Soon the Sorensen Molecular Genealogy Foundation, which Southard had been working with in college, started a company called Gene Tree that helped people make mitochondrial matches. With consent, her mother’s DNA sample was transferred, and before long, a woman contacted them claiming they were “an exact match.” Southard knew that with mitochondrial DNA they could be an exact match and still be distantly related, so she responded politely and dismissed the claim, though she admitted it made her nervous. “It was still more than we were ready for by a long shot.”
A number of years later, in 2007, the company 23andMe began marketing the first autosomal DNA tests. From autosomal DNA, it’s possible to learn about inherited traits. This excited Southard and she called her mom saying, “Guess what? We could use your DNA to find out information about your health.” This was of great interest to her mother because as an adoptee, filling out family medical histories had always been impossible; she simply didn’t have the information. So she agreed to be tested again.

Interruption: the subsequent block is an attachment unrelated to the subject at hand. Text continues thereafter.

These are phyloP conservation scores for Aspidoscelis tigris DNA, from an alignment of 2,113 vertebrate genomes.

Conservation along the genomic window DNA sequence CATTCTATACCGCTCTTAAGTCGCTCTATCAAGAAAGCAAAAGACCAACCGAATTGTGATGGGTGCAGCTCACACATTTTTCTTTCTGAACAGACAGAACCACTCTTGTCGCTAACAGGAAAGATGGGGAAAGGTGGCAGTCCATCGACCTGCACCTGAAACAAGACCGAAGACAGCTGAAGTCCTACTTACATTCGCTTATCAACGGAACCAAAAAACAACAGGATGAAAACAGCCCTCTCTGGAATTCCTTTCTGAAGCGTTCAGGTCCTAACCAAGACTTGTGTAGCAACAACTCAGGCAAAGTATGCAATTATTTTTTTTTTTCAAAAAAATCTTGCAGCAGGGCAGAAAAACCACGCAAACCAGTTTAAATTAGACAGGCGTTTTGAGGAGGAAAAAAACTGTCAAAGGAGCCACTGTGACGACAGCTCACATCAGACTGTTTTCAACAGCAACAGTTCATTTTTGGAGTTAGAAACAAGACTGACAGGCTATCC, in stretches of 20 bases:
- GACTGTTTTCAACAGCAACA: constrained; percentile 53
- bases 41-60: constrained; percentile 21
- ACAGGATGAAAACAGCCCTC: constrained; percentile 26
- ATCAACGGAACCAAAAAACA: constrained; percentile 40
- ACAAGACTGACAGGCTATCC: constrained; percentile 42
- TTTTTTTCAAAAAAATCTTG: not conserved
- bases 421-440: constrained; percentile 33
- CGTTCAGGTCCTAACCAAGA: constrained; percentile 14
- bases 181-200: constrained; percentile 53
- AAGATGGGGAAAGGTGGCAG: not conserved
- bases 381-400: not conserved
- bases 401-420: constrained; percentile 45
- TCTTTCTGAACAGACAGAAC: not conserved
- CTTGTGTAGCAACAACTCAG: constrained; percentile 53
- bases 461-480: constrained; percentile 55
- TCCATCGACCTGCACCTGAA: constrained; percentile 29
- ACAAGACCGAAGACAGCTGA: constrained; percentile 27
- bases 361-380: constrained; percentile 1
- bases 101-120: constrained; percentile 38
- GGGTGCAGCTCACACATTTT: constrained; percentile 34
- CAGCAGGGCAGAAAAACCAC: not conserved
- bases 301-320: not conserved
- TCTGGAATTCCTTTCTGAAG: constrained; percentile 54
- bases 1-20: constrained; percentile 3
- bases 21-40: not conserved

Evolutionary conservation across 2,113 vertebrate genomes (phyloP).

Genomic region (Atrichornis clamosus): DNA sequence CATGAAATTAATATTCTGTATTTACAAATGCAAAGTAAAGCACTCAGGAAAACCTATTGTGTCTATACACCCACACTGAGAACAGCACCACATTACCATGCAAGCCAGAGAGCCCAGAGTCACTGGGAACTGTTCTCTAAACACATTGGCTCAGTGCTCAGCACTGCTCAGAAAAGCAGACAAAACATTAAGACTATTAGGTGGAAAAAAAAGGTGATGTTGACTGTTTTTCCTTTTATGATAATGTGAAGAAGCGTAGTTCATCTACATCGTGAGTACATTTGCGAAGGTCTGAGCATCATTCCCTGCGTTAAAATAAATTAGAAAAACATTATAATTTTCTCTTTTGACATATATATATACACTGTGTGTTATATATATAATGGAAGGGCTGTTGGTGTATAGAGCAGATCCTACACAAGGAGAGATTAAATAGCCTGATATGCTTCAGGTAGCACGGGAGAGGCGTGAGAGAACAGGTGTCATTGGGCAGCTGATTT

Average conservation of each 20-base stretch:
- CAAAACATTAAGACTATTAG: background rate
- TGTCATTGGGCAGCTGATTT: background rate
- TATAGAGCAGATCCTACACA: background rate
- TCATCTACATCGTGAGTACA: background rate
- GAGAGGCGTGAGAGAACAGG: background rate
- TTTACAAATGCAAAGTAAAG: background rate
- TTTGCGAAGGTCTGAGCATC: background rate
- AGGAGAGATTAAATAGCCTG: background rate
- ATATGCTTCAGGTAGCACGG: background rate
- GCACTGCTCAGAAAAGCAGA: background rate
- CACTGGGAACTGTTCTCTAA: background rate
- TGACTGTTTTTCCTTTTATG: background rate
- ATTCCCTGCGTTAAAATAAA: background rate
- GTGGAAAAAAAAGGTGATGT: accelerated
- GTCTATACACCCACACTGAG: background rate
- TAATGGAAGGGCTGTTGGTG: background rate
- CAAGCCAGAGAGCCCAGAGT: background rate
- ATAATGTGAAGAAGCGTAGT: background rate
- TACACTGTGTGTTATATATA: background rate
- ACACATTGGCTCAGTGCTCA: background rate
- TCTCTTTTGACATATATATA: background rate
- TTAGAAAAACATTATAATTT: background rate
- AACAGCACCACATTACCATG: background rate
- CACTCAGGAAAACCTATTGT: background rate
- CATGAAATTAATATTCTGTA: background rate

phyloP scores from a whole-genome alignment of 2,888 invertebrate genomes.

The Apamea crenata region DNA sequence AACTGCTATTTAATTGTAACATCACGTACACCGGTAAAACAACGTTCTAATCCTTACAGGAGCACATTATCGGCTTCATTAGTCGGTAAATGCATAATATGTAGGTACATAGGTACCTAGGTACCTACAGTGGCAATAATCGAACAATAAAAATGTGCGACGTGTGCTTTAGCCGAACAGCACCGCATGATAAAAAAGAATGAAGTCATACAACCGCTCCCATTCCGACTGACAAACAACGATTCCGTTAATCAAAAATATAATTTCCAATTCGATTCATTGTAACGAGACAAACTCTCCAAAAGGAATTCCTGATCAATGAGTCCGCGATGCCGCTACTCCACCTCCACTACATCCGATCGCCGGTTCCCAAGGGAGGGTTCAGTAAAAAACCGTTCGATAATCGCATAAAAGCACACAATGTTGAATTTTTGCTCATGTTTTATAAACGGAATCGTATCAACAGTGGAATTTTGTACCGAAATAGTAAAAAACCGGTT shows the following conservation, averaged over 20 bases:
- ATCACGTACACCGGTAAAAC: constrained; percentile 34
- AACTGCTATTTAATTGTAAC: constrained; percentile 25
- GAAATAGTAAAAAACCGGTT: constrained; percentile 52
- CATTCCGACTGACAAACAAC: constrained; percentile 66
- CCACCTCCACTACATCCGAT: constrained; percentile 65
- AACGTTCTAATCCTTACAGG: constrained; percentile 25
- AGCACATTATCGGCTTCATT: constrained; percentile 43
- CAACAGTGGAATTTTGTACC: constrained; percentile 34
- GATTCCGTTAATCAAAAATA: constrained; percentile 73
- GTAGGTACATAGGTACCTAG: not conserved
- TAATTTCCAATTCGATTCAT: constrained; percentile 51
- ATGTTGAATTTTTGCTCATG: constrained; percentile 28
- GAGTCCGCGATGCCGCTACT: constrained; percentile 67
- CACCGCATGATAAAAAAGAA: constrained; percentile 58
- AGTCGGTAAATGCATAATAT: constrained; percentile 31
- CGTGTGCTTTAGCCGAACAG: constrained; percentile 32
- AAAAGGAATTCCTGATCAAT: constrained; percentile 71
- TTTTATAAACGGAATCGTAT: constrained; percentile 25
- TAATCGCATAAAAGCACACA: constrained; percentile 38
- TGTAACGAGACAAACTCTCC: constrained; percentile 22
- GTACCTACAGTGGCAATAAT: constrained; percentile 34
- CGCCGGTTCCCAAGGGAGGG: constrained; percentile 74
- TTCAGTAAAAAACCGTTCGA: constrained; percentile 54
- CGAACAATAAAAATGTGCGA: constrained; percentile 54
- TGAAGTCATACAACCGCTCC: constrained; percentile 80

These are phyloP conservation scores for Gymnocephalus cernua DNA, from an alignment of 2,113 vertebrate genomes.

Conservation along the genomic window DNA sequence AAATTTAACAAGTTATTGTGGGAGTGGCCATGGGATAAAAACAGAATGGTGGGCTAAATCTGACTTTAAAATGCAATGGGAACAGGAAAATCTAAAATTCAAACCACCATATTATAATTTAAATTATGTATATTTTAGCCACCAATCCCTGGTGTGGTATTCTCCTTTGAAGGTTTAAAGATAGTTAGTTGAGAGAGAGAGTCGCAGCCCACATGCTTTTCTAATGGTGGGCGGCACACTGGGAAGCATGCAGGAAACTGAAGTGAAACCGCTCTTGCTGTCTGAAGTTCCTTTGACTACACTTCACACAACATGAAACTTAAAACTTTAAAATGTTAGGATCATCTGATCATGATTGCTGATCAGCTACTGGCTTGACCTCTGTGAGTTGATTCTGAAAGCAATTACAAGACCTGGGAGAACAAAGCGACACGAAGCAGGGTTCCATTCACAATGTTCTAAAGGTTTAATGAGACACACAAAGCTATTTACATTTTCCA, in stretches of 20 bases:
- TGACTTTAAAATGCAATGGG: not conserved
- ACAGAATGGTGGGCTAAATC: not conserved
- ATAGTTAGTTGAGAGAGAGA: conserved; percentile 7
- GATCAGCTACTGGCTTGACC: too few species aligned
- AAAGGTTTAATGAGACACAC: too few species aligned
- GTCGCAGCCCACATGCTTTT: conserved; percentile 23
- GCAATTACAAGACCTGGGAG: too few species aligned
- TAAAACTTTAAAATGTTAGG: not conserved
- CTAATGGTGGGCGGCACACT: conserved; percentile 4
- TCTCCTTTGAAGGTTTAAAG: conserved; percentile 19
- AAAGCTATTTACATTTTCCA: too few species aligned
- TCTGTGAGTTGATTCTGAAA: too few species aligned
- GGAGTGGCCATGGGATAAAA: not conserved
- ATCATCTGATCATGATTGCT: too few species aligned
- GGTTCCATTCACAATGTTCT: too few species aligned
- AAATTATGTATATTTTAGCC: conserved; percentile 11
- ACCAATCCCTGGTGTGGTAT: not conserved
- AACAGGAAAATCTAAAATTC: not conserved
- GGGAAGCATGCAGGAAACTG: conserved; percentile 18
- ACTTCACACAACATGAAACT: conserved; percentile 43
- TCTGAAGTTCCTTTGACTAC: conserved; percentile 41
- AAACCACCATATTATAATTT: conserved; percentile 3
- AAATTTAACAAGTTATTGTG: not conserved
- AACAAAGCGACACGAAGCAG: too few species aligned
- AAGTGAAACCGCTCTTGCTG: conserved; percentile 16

The DNA test results from 23andMe came back, and the health prognosis was good. Along with the results came a list of ancestral locations. Southard described this part as an unexpected bonus, calling it “extremely insightful and fun” not only for her mother, but for her and her family as well. As she looked through the results she said, “I still didn’t really expect I’d get any information about her family from this test. I really didn’t. It didn’t occur to me that we would find close relatives at all. But here we were with a list of genetic cousins. And it was almost overwhelming to think, ‘these are the first biological family my mom has ever seen.’”
While scrolling through the chromosome browser that was offered by 23andMe, Southard discovered a lot of genetic matches in North Dakota and one in Washington. where her mother was born and where she grew up. This was the trigger that finally moved her to reach out for more information to a match named Tom. Tom was kind and, after warming up to Southard’s contact, offered his pedigree. From this pedigree and from matching mitochondrial DNA, they were able to identify Southard’s mother’s great-grandparents. She described this discovery as “exhilarating.”